Crystal Structure of Von Willebrand Factor (VWF) A1 Domain in Complex with DNA Aptamer ARC1172, an Inhibitor of VWF-Platelet Binding
[VWF_HUMAN] Defects in VWF are the cause of von Willebrand disease type 1 (VWD1) [MIM:193400]. A common hemorrhagic disorder due to defects in von Willebrand factor protein and resulting in impaired platelet aggregation. Von Willebrand disease type 1 is characterized by partial quantitative deficiency of circulating von Willebrand factor, that is otherwise structurally and functionally normal. Clinical manifestations are mucocutaneous bleeding, such as epistaxis and menorrhagia, and prolonged bleeding after surgery or trauma.  Defects in VWF are the cause of von Willebrand disease type 2 (VWD2) [MIM:613554]. A hemorrhagic disorder due to defects in von Willebrand factor protein and resulting in impaired platelet aggregation. Von Willebrand disease type 2 is characterized by qualitative deficiency and functional anomalies of von Willebrand factor. It is divided in different subtypes including 2A, 2B, 2M and 2N (Normandy variant). The mutant VWF protein in types 2A, 2B and 2M are defective in their platelet-dependent function, whereas the mutant protein in type 2N is defective in its ability to bind factor VIII. Clinical manifestations are mucocutaneous bleeding, such as epistaxis and menorrhagia, and prolonged bleeding after surgery or trauma. Defects in VWF are the cause of von Willebrand disease type 3 (VWD3) [MIM:277480]. A severe hemorrhagic disorder due to a total or near total absence of von Willebrand factor in the plasma and cellular compartments, also leading to a profound deficiency of plasmatic factor VIII. Bleeding usually starts in infancy and can include epistaxis, recurrent mucocutaneous bleeding, excessive bleeding after minor trauma, and hemarthroses.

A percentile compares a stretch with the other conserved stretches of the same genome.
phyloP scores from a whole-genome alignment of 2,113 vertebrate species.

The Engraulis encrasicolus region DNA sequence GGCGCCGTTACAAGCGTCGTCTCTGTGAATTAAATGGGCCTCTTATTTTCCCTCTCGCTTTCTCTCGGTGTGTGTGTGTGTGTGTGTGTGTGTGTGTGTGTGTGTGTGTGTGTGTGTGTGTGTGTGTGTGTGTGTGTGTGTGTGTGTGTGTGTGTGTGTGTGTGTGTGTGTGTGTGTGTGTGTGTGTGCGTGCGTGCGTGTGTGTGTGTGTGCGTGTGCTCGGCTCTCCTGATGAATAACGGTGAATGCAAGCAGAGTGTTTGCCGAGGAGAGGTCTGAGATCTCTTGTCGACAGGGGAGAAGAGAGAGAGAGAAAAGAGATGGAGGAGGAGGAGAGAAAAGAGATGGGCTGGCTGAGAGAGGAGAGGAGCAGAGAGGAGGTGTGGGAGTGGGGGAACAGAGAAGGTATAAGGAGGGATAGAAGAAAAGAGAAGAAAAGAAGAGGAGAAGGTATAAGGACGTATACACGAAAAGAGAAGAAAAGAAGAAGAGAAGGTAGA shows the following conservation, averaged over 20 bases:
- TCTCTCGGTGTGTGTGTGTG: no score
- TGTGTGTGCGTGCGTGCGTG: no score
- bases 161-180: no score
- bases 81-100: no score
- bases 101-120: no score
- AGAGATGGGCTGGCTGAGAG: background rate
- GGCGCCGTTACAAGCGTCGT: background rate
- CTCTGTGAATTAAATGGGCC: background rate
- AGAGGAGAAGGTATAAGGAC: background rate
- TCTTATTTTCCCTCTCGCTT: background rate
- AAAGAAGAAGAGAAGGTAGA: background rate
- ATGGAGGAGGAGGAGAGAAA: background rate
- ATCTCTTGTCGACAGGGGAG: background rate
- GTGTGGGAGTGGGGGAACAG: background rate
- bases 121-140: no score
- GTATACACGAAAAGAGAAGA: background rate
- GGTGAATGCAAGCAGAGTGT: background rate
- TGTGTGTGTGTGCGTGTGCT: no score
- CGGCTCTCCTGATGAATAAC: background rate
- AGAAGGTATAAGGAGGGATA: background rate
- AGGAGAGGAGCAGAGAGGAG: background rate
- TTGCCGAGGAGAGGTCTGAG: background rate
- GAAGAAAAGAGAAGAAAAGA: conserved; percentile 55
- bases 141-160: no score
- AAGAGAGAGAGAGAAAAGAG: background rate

[VWF_HUMAN] Important in the maintenance of hemostasis, it promotes adhesion of platelets to the sites of vascular injury by forming a molecular bridge between sub-endothelial collagen matrix and platelet-surface receptor complex GPIb-IX-V. Also acts as a chaperone for coagulation factor VIII, delivering it to the site of injury, stabilizing its heterodimeric structure and protecting it from premature clearance from plasma.
Publication Abstract from PubMed
ARC1172 is a 41-mer DNA aptamer selected to bind the A1 domain of von Willebrand factor (VWF). A derivative of ARC1172 with modifications to increase intravascular survival inhibits carotid artery thrombosis in a Cynomolgus macaque model and inhibits VWF-dependent platelet aggregation in humans, suggesting that such aptamers may be useful to prevent or treat thrombosis. In the crystal structure of a VWF A1-ARC1172 complex, the aptamer adopts a three-stem structure of mainly B-form DNA with three noncanonical base pairs and 9 unpaired residues, 6 of which are stabilized by base-base or base-deoxyribose stacking interactions. The aptamer-protein interface is characterized by cation-pi interactions involving Arg, Lys, and Gln residues, often stabilized by H-bonds with adjacent bases. The ARC1172 binding site on the A1 domain overlaps with that of botrocetin and clashes with glycoprotein Ibalpha binding at an adjacent site, which accounts for the antithrombotic activity of ARC1172 and related aptamers.
A structural explanation for the antithrombotic activity of ARC1172, a DNA aptamer that binds von Willebrand factor domain A1.,Huang RH, Fremont DH, Diener JL, Schaub RG, Sadler JE Structure. 2009 Nov 11;17(11):1476-84. PMID:19913482
From MEDLINE®/PubMed®, a database of the U.S. National Library of Medicine.